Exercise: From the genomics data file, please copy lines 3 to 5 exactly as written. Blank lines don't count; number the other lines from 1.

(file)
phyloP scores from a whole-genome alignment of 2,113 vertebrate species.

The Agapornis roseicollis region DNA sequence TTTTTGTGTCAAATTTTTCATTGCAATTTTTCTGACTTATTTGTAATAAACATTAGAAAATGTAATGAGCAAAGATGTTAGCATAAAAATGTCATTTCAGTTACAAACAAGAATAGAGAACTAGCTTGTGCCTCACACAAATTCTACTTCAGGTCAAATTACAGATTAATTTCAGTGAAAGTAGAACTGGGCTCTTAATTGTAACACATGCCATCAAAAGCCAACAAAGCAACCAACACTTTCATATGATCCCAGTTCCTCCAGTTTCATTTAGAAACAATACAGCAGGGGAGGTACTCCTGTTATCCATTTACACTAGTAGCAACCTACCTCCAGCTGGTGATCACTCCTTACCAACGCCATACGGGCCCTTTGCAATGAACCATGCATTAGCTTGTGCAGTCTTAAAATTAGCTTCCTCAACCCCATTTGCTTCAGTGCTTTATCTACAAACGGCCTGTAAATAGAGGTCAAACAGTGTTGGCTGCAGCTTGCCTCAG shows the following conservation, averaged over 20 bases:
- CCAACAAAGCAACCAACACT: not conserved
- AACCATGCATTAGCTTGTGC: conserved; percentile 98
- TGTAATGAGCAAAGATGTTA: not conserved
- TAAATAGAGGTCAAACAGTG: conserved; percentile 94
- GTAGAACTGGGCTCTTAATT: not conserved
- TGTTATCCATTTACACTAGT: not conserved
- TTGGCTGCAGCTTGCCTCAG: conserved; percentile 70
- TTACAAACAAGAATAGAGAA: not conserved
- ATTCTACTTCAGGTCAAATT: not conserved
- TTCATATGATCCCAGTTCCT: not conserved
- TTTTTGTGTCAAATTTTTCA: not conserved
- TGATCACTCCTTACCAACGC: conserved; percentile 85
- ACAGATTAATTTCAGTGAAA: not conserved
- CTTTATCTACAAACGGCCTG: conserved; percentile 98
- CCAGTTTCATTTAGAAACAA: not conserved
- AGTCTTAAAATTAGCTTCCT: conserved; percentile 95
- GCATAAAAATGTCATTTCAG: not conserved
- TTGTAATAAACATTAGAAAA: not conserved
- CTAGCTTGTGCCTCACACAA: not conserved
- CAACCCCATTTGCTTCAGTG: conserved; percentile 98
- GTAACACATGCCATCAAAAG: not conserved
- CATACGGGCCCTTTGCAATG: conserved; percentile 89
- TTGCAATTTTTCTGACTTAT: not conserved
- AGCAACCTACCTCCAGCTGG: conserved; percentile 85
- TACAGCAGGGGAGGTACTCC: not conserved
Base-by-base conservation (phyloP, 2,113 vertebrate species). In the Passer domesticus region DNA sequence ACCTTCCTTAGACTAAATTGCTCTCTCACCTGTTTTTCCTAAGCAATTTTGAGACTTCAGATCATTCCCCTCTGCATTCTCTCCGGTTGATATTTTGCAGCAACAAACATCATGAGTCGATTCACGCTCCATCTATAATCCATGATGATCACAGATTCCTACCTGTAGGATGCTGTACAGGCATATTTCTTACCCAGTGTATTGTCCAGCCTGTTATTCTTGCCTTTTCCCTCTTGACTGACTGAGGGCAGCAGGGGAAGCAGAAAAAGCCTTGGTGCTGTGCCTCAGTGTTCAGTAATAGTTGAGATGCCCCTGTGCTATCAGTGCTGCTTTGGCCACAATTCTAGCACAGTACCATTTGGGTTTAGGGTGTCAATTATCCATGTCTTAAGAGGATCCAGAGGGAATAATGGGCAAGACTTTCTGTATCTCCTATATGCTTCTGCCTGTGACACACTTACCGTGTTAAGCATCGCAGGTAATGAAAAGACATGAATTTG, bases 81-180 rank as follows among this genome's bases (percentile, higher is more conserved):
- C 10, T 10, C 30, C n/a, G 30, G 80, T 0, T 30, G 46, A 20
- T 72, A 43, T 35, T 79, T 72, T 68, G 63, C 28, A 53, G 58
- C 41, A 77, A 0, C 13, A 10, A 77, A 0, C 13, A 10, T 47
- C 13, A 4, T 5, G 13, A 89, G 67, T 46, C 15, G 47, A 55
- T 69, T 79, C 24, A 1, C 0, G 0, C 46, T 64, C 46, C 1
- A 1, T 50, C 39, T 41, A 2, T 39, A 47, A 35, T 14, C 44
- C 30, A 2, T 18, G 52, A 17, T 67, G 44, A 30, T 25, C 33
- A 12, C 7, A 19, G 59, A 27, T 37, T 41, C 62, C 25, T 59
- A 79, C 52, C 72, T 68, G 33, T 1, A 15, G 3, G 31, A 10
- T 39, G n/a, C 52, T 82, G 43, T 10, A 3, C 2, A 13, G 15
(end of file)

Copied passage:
- CCAACAAAGCAACCAACACT: not conserved
- AACCATGCATTAGCTTGTGC: conserved; percentile 98
- TGTAATGAGCAAAGATGTTA: not conserved